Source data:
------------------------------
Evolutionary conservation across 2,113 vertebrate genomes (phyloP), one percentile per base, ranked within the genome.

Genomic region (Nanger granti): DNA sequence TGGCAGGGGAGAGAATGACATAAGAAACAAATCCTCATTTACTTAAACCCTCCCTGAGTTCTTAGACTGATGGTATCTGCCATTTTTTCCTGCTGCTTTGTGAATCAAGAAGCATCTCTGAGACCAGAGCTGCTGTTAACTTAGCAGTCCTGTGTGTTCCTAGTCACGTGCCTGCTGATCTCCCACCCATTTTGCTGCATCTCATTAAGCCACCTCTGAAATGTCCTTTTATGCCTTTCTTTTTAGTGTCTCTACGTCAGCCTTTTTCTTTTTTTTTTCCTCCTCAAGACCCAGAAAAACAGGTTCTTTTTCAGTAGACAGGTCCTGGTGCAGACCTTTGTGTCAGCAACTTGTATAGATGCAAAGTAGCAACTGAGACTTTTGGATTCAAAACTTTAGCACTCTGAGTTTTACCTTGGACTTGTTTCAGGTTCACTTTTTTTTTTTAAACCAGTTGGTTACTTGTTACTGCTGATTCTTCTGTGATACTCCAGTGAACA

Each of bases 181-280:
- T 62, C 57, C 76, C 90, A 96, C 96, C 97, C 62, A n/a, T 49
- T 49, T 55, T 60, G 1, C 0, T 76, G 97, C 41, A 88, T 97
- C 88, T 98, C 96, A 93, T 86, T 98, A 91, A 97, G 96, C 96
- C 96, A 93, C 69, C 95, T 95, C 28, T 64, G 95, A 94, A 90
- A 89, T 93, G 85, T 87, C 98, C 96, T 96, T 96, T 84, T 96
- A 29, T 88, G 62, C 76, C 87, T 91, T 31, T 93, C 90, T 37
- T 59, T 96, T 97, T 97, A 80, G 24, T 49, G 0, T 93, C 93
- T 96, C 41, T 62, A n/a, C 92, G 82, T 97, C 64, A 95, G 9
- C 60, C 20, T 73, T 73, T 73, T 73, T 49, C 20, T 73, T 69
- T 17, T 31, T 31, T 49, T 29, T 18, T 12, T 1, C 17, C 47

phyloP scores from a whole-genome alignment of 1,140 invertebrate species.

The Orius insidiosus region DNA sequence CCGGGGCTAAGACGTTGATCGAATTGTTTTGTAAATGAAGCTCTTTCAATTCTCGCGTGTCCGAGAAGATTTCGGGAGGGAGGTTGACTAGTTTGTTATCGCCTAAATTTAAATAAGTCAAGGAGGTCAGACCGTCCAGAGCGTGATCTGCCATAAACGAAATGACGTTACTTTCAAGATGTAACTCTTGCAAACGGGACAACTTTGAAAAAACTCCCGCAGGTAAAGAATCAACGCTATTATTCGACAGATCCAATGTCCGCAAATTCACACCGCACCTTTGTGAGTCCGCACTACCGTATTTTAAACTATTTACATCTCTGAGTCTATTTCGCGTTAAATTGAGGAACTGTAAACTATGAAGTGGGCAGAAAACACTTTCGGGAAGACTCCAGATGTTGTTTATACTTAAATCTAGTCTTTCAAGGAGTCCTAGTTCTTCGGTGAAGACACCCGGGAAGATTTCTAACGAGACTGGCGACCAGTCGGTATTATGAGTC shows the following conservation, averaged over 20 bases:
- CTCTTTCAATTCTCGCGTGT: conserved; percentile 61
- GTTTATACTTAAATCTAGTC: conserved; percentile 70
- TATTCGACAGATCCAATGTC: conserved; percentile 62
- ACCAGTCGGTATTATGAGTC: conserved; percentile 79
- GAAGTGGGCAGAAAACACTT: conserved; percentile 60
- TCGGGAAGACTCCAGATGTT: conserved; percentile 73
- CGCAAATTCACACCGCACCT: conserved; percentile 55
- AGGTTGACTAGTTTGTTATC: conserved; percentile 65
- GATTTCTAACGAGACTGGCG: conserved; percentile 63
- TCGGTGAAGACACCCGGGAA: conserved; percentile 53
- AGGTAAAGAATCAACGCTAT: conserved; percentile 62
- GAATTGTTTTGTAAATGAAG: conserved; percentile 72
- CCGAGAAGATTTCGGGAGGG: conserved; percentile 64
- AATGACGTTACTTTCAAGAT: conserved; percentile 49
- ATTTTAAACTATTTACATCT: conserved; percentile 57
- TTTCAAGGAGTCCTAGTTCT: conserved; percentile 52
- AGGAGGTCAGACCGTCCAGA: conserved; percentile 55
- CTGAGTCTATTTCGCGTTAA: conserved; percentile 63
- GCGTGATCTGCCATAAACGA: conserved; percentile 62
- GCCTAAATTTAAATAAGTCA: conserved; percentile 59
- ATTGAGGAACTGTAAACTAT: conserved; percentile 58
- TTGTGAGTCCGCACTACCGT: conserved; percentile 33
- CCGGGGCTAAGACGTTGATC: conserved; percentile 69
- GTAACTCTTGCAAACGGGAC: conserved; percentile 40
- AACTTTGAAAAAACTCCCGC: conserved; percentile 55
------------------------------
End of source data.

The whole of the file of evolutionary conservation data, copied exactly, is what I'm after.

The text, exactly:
Evolutionary conservation across 2,113 vertebrate genomes (phyloP), one percentile per base, ranked within the genome.

Genomic region (Nanger granti): DNA sequence TGGCAGGGGAGAGAATGACATAAGAAACAAATCCTCATTTACTTAAACCCTCCCTGAGTTCTTAGACTGATGGTATCTGCCATTTTTTCCTGCTGCTTTGTGAATCAAGAAGCATCTCTGAGACCAGAGCTGCTGTTAACTTAGCAGTCCTGTGTGTTCCTAGTCACGTGCCTGCTGATCTCCCACCCATTTTGCTGCATCTCATTAAGCCACCTCTGAAATGTCCTTTTATGCCTTTCTTTTTAGTGTCTCTACGTCAGCCTTTTTCTTTTTTTTTTCCTCCTCAAGACCCAGAAAAACAGGTTCTTTTTCAGTAGACAGGTCCTGGTGCAGACCTTTGTGTCAGCAACTTGTATAGATGCAAAGTAGCAACTGAGACTTTTGGATTCAAAACTTTAGCACTCTGAGTTTTACCTTGGACTTGTTTCAGGTTCACTTTTTTTTTTTAAACCAGTTGGTTACTTGTTACTGCTGATTCTTCTGTGATACTCCAGTGAACA

Each of bases 181-280:
- T 62, C 57, C 76, C 90, A 96, C 96, C 97, C 62, A n/a, T 49
- T 49, T 55, T 60, G 1, C 0, T 76, G 97, C 41, A 88, T 97
- C 88, T 98, C 96, A 93, T 86, T 98, A 91, A 97, G 96, C 96
- C 96, A 93, C 69, C 95, T 95, C 28, T 64, G 95, A 94, A 90
- A 89, T 93, G 85, T 87, C 98, C 96, T 96, T 96, T 84, T 96
- A 29, T 88, G 62, C 76, C 87, T 91, T 31, T 93, C 90, T 37
- T 59, T 96, T 97, T 97, A 80, G 24, T 49, G 0, T 93, C 93
- T 96, C 41, T 62, A n/a, C 92, G 82, T 97, C 64, A 95, G 9
- C 60, C 20, T 73, T 73, T 73, T 73, T 49, C 20, T 73, T 69
- T 17, T 31, T 31, T 49, T 29, T 18, T 12, T 1, C 17, C 47

phyloP scores from a whole-genome alignment of 1,140 invertebrate species.

The Orius insidiosus region DNA sequence CCGGGGCTAAGACGTTGATCGAATTGTTTTGTAAATGAAGCTCTTTCAATTCTCGCGTGTCCGAGAAGATTTCGGGAGGGAGGTTGACTAGTTTGTTATCGCCTAAATTTAAATAAGTCAAGGAGGTCAGACCGTCCAGAGCGTGATCTGCCATAAACGAAATGACGTTACTTTCAAGATGTAACTCTTGCAAACGGGACAACTTTGAAAAAACTCCCGCAGGTAAAGAATCAACGCTATTATTCGACAGATCCAATGTCCGCAAATTCACACCGCACCTTTGTGAGTCCGCACTACCGTATTTTAAACTATTTACATCTCTGAGTCTATTTCGCGTTAAATTGAGGAACTGTAAACTATGAAGTGGGCAGAAAACACTTTCGGGAAGACTCCAGATGTTGTTTATACTTAAATCTAGTCTTTCAAGGAGTCCTAGTTCTTCGGTGAAGACACCCGGGAAGATTTCTAACGAGACTGGCGACCAGTCGGTATTATGAGTC shows the following conservation, averaged over 20 bases:
- CTCTTTCAATTCTCGCGTGT: conserved; percentile 61
- GTTTATACTTAAATCTAGTC: conserved; percentile 70
- TATTCGACAGATCCAATGTC: conserved; percentile 62
- ACCAGTCGGTATTATGAGTC: conserved; percentile 79
- GAAGTGGGCAGAAAACACTT: conserved; percentile 60
- TCGGGAAGACTCCAGATGTT: conserved; percentile 73
- CGCAAATTCACACCGCACCT: conserved; percentile 55
- AGGTTGACTAGTTTGTTATC: conserved; percentile 65
- GATTTCTAACGAGACTGGCG: conserved; percentile 63
- TCGGTGAAGACACCCGGGAA: conserved; percentile 53
- AGGTAAAGAATCAACGCTAT: conserved; percentile 62
- GAATTGTTTTGTAAATGAAG: conserved; percentile 72
- CCGAGAAGATTTCGGGAGGG: conserved; percentile 64
- AATGACGTTACTTTCAAGAT: conserved; percentile 49
- ATTTTAAACTATTTACATCT: conserved; percentile 57
- TTTCAAGGAGTCCTAGTTCT: conserved; percentile 52
- AGGAGGTCAGACCGTCCAGA: conserved; percentile 55
- CTGAGTCTATTTCGCGTTAA: conserved; percentile 63
- GCGTGATCTGCCATAAACGA: conserved; percentile 62
- GCCTAAATTTAAATAAGTCA: conserved; percentile 59
- ATTGAGGAACTGTAAACTAT: conserved; percentile 58
- TTGTGAGTCCGCACTACCGT: conserved; percentile 33
- CCGGGGCTAAGACGTTGATC: conserved; percentile 69
- GTAACTCTTGCAAACGGGAC: conserved; percentile 40
- AACTTTGAAAAAACTCCCGC: conserved; percentile 55